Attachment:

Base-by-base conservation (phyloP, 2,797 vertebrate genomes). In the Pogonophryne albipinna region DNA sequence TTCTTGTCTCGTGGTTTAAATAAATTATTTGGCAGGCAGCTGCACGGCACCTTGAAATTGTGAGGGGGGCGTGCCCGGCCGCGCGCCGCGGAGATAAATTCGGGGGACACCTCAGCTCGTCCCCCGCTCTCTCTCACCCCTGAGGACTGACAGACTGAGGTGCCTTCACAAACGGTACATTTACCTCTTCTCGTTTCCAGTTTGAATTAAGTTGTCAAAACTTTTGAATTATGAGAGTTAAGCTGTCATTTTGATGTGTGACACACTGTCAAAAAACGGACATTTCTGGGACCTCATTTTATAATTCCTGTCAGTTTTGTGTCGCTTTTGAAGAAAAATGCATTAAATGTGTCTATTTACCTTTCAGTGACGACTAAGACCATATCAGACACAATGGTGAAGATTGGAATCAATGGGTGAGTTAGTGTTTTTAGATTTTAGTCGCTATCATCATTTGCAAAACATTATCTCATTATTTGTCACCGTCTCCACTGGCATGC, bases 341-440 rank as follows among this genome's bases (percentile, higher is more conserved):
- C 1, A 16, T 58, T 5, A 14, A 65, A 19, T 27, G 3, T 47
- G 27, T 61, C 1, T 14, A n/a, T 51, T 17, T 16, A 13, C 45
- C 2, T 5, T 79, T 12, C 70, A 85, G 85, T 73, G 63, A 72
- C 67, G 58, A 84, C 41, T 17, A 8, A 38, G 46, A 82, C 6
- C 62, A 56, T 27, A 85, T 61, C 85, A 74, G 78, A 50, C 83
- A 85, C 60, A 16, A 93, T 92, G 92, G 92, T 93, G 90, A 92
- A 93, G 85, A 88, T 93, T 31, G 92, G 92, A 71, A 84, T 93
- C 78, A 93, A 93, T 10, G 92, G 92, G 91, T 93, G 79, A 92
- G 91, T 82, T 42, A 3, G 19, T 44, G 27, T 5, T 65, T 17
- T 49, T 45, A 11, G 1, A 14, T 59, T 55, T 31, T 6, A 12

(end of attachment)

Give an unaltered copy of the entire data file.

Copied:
Base-by-base conservation (phyloP, 2,797 vertebrate genomes). In the Pogonophryne albipinna region DNA sequence TTCTTGTCTCGTGGTTTAAATAAATTATTTGGCAGGCAGCTGCACGGCACCTTGAAATTGTGAGGGGGGCGTGCCCGGCCGCGCGCCGCGGAGATAAATTCGGGGGACACCTCAGCTCGTCCCCCGCTCTCTCTCACCCCTGAGGACTGACAGACTGAGGTGCCTTCACAAACGGTACATTTACCTCTTCTCGTTTCCAGTTTGAATTAAGTTGTCAAAACTTTTGAATTATGAGAGTTAAGCTGTCATTTTGATGTGTGACACACTGTCAAAAAACGGACATTTCTGGGACCTCATTTTATAATTCCTGTCAGTTTTGTGTCGCTTTTGAAGAAAAATGCATTAAATGTGTCTATTTACCTTTCAGTGACGACTAAGACCATATCAGACACAATGGTGAAGATTGGAATCAATGGGTGAGTTAGTGTTTTTAGATTTTAGTCGCTATCATCATTTGCAAAACATTATCTCATTATTTGTCACCGTCTCCACTGGCATGC, bases 341-440 rank as follows among this genome's bases (percentile, higher is more conserved):
- C 1, A 16, T 58, T 5, A 14, A 65, A 19, T 27, G 3, T 47
- G 27, T 61, C 1, T 14, A n/a, T 51, T 17, T 16, A 13, C 45
- C 2, T 5, T 79, T 12, C 70, A 85, G 85, T 73, G 63, A 72
- C 67, G 58, A 84, C 41, T 17, A 8, A 38, G 46, A 82, C 6
- C 62, A 56, T 27, A 85, T 61, C 85, A 74, G 78, A 50, C 83
- A 85, C 60, A 16, A 93, T 92, G 92, G 92, T 93, G 90, A 92
- A 93, G 85, A 88, T 93, T 31, G 92, G 92, A 71, A 84, T 93
- C 78, A 93, A 93, T 10, G 92, G 92, G 91, T 93, G 79, A 92
- G 91, T 82, T 42, A 3, G 19, T 44, G 27, T 5, T 65, T 17
- T 49, T 45, A 11, G 1, A 14, T 59, T 55, T 31, T 6, A 12